• Mocanita from Viseu de Sus is the most famous narrow gauge train using a steam engine in Romania and the only one in Europe still in use. (
  • December: A real Street Art hunting trip through the north of Portugal: Porto, Covilha, Viseu and Estarreja. (
  • The line starts in CFF Station , different from CFR (Romanian National Railroads) station, and it is located 15 minutes walking from Viseu de Sus village center. (
  • Viseu de Sus is located in Northern Romania, in Maramures County and you can reach this village by road or by train. (
  • This project was born from the desire to expose and pay homage to the lifestyle of the inhabitants of Granja , a Portuguese village in the district of Viseu. (
  • People in Viseu have been working on this line for several generations and steam locomotives represented their daily means of transport up to the forest and back home at night. (
  • The train is leaving 09:00 from CFF Viseu de Sus up to Paltin (km 21,6) and will arrive back approx. (
  • The webpage is updated periodically and we are not responsible for the quality of service in Viseu de Sus, prices or latest modifications. (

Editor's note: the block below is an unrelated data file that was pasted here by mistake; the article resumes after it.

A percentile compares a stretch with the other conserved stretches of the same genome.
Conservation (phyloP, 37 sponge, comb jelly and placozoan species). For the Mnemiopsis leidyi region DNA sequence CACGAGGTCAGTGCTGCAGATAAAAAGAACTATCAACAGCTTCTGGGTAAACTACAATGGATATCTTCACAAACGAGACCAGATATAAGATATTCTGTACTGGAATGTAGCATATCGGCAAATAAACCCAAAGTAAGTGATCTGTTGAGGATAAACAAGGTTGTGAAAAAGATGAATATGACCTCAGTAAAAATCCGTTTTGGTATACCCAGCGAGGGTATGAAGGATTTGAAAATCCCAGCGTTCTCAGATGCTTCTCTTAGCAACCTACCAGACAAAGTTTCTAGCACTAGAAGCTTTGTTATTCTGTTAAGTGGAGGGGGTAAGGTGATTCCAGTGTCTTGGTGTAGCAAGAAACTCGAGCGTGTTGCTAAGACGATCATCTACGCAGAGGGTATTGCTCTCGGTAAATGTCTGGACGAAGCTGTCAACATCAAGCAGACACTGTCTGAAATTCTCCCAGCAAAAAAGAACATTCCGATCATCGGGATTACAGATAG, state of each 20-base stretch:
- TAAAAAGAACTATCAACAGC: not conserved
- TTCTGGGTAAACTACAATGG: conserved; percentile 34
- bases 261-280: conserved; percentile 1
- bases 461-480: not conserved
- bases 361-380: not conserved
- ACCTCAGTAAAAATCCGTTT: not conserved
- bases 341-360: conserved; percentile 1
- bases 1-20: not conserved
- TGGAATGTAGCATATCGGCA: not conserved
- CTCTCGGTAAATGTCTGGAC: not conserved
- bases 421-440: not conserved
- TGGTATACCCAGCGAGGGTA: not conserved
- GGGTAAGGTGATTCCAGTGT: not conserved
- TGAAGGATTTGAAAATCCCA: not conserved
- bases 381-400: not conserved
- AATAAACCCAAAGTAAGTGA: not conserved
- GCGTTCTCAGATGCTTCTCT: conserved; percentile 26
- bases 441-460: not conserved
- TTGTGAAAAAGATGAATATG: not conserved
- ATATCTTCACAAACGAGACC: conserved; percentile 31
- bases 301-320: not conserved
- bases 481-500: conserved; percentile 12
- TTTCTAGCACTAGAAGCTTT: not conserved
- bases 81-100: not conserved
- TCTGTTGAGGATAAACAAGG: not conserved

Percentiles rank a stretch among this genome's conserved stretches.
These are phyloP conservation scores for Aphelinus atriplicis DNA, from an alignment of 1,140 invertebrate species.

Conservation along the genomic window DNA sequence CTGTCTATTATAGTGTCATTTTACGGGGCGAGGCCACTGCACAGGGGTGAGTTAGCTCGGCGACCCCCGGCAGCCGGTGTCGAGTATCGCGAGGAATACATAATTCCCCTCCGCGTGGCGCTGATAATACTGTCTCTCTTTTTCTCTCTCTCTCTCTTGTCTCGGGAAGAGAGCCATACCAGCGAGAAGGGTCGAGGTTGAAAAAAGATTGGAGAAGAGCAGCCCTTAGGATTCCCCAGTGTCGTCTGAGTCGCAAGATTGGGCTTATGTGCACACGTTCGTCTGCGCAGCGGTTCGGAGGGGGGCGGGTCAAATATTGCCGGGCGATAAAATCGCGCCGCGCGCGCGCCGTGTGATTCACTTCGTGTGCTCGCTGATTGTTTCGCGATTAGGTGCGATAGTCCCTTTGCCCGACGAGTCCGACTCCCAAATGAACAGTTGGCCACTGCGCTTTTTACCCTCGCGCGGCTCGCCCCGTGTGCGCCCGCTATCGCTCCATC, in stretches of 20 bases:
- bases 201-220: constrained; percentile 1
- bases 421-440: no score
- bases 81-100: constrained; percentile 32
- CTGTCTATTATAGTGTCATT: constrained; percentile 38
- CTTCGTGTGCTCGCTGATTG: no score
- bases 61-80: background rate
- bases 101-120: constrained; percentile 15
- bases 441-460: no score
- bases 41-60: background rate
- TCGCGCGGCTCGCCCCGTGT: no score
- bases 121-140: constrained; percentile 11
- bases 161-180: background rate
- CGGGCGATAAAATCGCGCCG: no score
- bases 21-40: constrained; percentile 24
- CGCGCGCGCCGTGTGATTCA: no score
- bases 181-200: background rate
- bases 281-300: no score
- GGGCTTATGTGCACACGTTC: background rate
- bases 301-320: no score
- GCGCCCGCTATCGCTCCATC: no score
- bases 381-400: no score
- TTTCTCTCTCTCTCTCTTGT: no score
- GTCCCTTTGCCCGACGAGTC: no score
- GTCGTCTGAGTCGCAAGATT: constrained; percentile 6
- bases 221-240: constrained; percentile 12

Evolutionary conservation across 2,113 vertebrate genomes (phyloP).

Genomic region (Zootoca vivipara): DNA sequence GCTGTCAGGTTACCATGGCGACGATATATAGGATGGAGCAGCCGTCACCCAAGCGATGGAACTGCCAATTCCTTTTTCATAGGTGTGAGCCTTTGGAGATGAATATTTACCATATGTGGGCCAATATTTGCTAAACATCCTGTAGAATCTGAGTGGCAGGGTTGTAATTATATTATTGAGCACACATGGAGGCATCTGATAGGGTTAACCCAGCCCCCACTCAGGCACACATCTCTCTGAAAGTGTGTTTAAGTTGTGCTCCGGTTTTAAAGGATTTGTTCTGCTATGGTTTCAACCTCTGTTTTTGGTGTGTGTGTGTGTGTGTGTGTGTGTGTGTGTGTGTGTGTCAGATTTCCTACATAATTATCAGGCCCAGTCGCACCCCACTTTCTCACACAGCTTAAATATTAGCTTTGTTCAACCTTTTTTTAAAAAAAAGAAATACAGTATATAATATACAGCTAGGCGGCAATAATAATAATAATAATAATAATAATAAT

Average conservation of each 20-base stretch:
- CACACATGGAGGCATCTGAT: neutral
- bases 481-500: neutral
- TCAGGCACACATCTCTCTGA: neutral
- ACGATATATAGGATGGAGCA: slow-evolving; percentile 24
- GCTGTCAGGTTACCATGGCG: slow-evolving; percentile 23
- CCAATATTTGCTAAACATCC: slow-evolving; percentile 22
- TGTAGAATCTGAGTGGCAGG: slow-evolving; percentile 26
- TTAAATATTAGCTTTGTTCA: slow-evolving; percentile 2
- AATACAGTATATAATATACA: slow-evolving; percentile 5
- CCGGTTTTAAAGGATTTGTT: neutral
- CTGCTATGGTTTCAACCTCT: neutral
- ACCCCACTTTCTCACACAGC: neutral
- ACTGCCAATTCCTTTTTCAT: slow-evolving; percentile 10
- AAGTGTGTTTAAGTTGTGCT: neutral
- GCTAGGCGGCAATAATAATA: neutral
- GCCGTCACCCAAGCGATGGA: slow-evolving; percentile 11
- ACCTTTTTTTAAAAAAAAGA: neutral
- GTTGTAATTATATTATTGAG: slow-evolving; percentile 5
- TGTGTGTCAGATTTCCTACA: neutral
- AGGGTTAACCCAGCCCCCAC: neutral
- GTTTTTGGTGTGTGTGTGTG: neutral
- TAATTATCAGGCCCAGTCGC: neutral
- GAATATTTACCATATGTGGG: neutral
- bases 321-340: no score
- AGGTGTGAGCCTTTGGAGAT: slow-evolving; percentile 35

• Sevilla drew 0-0 at Real Sociedad on Sunday and let FC Barcelona escape at the helm of the Spanish football league, also failing to isolate in second place on Matchday 11. (
  • Further facilities include free Wi-Fi Internet conection and room service.The cozily furnished rooms all have en suite bathroom facilities with a hairdryer, a direct dial telephone, satellite/ cable TV, a radio and free Wi-Fi Internet conection. (
  • Anne, surrounded by her entourage of high-born Spanish ladies-in-waiting headed by Inés de la Torre , continued to live according to Spanish etiquette and failed to improve her French. (